After three days and three nights motoring (and this time a little more sailing), we've arrived, and are now docked, at Marina Chahue in Huatulco.
With all things cruising, there is always something interesting that happens -- but its how you deal with it that really matters. This time, after our delayed departure from Z-Town due to an engine alternator repair, we headed off down the coast. Around 6 am the morning of Day Two (yesterday), cruising along using our starboard engine at about 8 knots, the engine just all of a sudden went into neutral. Why you might ask? It turns out that our throttle cable snapped! I think this happened either when the alternator was repaired or when we completed our 1,000 hour service. I am guessing that one of the mechanics must have leaned on the part of the cable that connects to the throttle on the engine which caused it to be fatigued and then, over time while underway, snap.
Now, its not just that we have to get it fixed (I tried while underway to no avail) as we have guests coming to visit this week and next, but equally, if not more importantly, we had to bring the boat into a narrow marina entrance and safely to a dock using one engine. You might think: "What's the big deal? You've got another engine." Catamarans are very maneuverable with two engines that are separated from each other by about 20 feet. This allows them to be easily controlled and catamarans are actually easier to handle then single engine mono-hulls. The problem is that when only one engine is working and you are moving slowly (like in a marina), the boat actually just wants to go in a circle. (As a side note, when we are motoring, we generally run only one engine at a time, as at higher speeds, the boat moves straight ahead; using the two engines does not give us significantly more speed but only uses more fuel.) So we had some special planning to deal with as we approached a marina we had never been into before and also did not know what dock we were going to because the marina office was closed today (Sunday).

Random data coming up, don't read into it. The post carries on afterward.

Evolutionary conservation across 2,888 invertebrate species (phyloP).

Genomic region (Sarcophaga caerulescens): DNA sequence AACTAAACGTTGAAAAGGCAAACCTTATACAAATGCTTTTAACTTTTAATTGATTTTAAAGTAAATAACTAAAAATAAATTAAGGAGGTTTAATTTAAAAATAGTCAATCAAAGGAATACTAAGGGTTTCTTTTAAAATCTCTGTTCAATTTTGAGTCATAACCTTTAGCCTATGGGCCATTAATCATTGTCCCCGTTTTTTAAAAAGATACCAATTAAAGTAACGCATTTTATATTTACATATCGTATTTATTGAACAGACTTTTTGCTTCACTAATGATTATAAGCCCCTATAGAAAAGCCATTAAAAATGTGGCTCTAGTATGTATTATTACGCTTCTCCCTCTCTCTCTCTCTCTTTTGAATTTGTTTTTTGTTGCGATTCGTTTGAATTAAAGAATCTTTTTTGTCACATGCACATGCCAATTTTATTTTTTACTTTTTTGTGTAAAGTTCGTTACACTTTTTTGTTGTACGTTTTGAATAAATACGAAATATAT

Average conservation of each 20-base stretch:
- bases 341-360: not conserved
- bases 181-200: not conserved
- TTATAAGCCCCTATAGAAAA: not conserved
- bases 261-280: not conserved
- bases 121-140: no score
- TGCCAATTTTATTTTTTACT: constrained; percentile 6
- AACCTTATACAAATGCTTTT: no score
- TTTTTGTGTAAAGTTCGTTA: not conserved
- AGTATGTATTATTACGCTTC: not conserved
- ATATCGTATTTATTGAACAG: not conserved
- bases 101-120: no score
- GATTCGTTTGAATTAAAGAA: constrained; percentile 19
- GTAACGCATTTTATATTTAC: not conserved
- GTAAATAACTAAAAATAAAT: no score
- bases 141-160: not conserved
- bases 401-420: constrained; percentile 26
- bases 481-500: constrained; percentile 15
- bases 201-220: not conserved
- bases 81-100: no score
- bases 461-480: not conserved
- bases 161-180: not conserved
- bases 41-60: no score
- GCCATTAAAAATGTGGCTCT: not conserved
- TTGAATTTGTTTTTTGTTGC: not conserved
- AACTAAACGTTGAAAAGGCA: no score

Before we entered the channel entrance to the marina, we fully prepared the boat for docking. We had dock lines on all corners and midship, and fenders on all sides of the boat. We then put our dinghy into the water which we planned to use for assisted steerage. Danielle and Harrison got in the dinghy with a VHF radio and took instruction from us over the radio as we practiced maneuvering the boat by pushing on the starboard bow with the dinghy's engine in full throttle to push us to the left. Then we did the same on the port bow to push us to the right; all this in strong currents and choppy seas. Danielle and I then dinghied into the marina to check out the lay of the land before coming in with Whatcha Gonna Do. Barb remained aboard with Harrison and maneuvered the boat to keep her place in the building seas. It was actually Barb's first time handling the boat at sea by herself.
After getting the lay of the land, Danielle and I returned to the boat and she and Harrison dinghied into the marina in front of us. We were informed by a fellow boater that as one enters the marina, it is imperative to line up the range markers that are on land to make sure you are lined up properly in the middle of the narrow channel. We lined up, watched for any swell and began to make our way in. Now, as sailors know, if you are moving, you generally have better steerage and as such, I decided to go slightly faster into the entrance in an effort to have better control. Barb felt that we were coming in too fast but we needed the speed. We made it smoothly into the marina and began to line up for docking. Danielle came around to the side in the dinghy and pushed out our bow so we could line up the boat parallel to the dock and then gently push her in . With the benefit of the wind pushing us onto the dock and Danielle's dinghy prowess, we came smoothly to the dock where a couple of people grabbed our dock lines and tied us up.
All said, it could not have gone any better. Our advance preparation and confidence gained, in large part due to sailing and instruction at OCSC in Berkeley, were critical to a safe and smooth docking. Now we just need to get our throttle repaired (hopefully quickly) as we have guests arriving on Tuesday who, I know, will want to go sailing.
Michael (safely docked at Marina Chahue, Huatulco, Oaxaca, Mexico)